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Preclinical evaluation of investigational radiopharmaceutical RISAD-P intended for use as a diagnostic and molecular radiotherapy agent for prostate cancer

Read time: 1 mins
Published:25th Mar 2020
Source: The Prostate

Background:

The androgen receptor (AR) plays a dominant role in the pathogenesis of prostate cancer. 5-Radioiodo-3′-O-(17β-succinyl-5α-androstan-3-one)-2′-deoxyuridin-5′-yl phosphate (RISAD-P) is an AR-targeting reagent developed for noninvasive assessment of AR and proliferative status of the AR-expressing tumors, and for molecular radiotherapy with Auger electron-emitting radionuclides. In this study, the preclinical toxicity and targeting potential of RISAD-P was evaluated.

Methods:

Effects of nonradioactive ISAD-P and RISAD-P labeled with 123I, 124I, and 125I were evaluated in male mice. Expanded-acute single dose toxicity studies, hematologic toxicity, liver and kidney function, pharmacokinetics, biodistribution, and imaging studies were conducted. Imaging and pilot therapy studies were conducted in transgenic mice.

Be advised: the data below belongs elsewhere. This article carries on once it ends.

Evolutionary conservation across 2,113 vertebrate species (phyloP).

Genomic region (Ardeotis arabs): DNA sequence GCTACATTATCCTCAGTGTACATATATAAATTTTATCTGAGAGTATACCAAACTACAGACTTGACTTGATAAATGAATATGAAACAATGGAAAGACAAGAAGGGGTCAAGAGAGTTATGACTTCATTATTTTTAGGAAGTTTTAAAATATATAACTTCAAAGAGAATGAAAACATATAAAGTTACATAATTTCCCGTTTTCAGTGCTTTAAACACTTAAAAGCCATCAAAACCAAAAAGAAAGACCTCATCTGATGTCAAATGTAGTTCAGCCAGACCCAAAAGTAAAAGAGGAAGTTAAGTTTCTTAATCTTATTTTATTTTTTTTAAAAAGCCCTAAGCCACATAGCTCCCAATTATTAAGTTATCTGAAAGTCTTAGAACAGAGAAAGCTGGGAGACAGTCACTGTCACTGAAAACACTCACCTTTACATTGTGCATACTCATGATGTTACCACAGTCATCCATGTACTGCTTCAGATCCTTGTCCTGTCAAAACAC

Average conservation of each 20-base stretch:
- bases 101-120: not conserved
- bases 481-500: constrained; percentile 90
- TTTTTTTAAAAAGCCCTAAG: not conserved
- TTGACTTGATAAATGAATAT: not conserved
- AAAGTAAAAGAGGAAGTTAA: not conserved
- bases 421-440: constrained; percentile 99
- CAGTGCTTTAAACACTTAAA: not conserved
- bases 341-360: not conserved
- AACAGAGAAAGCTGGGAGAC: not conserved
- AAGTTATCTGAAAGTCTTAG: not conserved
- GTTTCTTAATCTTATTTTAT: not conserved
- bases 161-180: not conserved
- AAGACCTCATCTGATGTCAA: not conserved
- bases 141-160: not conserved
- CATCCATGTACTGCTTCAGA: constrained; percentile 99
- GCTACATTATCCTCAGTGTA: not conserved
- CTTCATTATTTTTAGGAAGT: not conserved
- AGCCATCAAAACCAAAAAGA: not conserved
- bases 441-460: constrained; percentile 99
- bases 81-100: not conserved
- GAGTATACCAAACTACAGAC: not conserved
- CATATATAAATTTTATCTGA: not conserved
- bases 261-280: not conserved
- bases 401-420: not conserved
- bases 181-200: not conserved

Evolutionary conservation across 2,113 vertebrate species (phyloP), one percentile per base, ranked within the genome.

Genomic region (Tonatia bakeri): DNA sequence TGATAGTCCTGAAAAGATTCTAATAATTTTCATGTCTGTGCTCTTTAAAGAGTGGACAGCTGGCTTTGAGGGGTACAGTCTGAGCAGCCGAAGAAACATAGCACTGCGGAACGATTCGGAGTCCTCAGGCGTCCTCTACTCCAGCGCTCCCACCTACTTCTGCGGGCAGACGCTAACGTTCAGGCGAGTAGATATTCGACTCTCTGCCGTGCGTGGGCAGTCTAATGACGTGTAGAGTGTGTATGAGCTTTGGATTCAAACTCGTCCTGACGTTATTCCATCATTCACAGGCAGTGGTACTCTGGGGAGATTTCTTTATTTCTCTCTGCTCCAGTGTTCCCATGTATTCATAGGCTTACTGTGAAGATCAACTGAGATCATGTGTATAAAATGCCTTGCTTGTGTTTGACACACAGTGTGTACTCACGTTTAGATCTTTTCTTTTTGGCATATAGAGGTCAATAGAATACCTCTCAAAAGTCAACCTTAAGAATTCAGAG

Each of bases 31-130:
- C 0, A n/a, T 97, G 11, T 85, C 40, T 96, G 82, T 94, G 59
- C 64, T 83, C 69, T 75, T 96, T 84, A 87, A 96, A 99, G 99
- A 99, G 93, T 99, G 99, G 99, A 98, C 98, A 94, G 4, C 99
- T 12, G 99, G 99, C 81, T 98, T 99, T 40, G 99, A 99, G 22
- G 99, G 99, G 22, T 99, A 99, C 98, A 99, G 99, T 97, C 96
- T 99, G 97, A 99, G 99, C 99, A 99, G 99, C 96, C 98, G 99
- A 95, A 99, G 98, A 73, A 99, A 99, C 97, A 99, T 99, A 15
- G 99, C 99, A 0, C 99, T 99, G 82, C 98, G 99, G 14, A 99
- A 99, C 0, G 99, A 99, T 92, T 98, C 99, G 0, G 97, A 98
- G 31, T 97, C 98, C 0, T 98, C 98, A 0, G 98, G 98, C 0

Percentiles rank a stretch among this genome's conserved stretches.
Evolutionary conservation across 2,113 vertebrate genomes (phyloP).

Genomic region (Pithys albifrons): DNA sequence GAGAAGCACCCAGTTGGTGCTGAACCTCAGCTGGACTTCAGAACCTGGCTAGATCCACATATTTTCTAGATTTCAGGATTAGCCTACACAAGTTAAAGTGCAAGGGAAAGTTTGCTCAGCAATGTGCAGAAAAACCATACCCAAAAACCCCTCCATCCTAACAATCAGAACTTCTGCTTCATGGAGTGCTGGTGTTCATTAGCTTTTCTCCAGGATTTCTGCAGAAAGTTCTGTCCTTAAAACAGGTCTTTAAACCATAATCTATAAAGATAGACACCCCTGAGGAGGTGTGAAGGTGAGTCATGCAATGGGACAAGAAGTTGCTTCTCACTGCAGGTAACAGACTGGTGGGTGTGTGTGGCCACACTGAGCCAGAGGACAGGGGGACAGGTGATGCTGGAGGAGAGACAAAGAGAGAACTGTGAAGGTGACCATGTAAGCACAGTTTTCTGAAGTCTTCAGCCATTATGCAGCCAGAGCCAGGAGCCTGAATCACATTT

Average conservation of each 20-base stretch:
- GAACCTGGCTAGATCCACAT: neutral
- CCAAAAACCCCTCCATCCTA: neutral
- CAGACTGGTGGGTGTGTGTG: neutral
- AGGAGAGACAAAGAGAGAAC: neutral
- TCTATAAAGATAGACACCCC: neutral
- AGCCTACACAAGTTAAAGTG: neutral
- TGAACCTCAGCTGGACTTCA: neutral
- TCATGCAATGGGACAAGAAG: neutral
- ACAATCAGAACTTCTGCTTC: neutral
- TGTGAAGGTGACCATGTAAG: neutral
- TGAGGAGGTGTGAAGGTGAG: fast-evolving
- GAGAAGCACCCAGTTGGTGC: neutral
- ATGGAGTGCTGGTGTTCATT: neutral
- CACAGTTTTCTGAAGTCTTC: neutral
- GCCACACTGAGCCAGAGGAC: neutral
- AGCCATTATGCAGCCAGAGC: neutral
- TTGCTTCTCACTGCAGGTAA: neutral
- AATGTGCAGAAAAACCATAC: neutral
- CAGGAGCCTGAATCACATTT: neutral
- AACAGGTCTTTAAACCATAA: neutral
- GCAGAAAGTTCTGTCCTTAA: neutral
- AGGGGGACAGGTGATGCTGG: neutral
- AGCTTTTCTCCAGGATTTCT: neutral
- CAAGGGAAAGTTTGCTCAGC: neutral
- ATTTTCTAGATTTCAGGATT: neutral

Results:

RISAD-P is not toxic at doses projected for clinical use. Its tissue distribution compares favorably with the distribution reported for 18F-dihydrotestosterone derivatives. RISAD-P has excellent prostate cancer targeting properties. One hour after 125IRISAD-P administration, nearly 10% of the injected dose is associated with prostate tumor. The tumor clearance is biphasic and plateaus between 24 and 48 hr post-injection. The estimated radiation doses calculated for 1 g tumor using the MIRD convention are well within the therapeutic range with values of 170, 250, 1,240 Gy × MBq−1 × g−1 for 125I-, 123I-, and 124I-labeled RISAD-P, respectively. The transient uptake of radioactivity is observed in the genitourinary tract and stomach. Without the potassium iodide blockade, thyroid uptake is also observed.

Conclusions:

Biodistribution, toxicity, and radiation dosimetry studies suggest that RISAD-P holds characteristics of a promising candidate for imaging of AR expression and tumor proliferation, as well as molecular radiotherapy for metastatic or locally, regionally advanced prostate cancer.